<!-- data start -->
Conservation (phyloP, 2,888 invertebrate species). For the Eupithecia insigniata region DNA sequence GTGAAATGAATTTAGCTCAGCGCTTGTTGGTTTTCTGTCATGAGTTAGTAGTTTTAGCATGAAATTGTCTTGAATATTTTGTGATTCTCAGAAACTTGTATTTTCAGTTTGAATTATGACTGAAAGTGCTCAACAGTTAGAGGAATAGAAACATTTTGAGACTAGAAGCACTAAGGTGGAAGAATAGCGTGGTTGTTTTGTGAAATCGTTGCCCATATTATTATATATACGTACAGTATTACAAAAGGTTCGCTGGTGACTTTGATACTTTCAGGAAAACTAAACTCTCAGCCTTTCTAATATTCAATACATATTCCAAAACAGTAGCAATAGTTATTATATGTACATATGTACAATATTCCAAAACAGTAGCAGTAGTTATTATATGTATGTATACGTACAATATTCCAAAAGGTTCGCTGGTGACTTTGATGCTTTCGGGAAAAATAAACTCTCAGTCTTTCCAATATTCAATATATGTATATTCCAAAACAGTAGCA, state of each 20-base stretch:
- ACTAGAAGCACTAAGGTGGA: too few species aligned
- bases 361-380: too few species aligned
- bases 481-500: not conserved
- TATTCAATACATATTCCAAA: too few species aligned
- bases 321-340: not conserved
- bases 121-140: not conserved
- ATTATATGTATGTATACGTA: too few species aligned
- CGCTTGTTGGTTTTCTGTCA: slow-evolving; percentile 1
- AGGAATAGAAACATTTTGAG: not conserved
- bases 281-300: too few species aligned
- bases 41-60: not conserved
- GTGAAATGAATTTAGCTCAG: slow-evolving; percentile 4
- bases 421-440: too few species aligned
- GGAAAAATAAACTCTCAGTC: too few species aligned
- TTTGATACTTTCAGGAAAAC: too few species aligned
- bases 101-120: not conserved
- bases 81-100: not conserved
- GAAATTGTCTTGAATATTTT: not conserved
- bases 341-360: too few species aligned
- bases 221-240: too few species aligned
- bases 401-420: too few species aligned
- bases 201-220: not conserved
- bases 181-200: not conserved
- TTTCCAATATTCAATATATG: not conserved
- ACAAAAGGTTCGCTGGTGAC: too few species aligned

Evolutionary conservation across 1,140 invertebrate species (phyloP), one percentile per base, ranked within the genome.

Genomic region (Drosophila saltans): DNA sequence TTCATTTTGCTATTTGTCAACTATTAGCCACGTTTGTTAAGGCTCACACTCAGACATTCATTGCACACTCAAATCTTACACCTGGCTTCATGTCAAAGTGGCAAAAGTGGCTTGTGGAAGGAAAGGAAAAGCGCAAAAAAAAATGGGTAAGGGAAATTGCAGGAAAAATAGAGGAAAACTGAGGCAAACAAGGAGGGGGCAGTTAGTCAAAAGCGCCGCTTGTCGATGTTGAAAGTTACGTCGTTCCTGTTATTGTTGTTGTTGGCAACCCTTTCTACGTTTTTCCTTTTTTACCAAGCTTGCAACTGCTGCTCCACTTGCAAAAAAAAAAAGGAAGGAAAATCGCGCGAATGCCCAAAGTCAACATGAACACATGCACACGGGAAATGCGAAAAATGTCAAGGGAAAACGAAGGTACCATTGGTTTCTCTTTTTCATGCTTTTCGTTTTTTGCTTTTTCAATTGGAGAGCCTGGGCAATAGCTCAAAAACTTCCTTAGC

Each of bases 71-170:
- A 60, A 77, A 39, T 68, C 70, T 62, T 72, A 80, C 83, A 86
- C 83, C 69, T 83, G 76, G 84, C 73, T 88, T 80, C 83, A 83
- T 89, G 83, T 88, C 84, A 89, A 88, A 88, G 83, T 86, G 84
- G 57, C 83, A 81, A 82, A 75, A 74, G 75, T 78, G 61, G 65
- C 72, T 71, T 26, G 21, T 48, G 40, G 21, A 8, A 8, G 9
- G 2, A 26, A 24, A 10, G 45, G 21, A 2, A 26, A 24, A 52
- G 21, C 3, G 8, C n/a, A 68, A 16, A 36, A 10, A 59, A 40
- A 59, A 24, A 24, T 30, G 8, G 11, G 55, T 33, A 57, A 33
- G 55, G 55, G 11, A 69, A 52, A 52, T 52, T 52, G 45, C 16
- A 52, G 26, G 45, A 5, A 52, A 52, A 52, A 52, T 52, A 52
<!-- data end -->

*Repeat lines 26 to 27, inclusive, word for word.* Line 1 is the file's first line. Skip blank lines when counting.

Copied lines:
- ACAAAAGGTTCGCTGGTGAC: too few species aligned

Evolutionary conservation across 1,140 invertebrate species (phyloP), one percentile per base, ranked within the genome.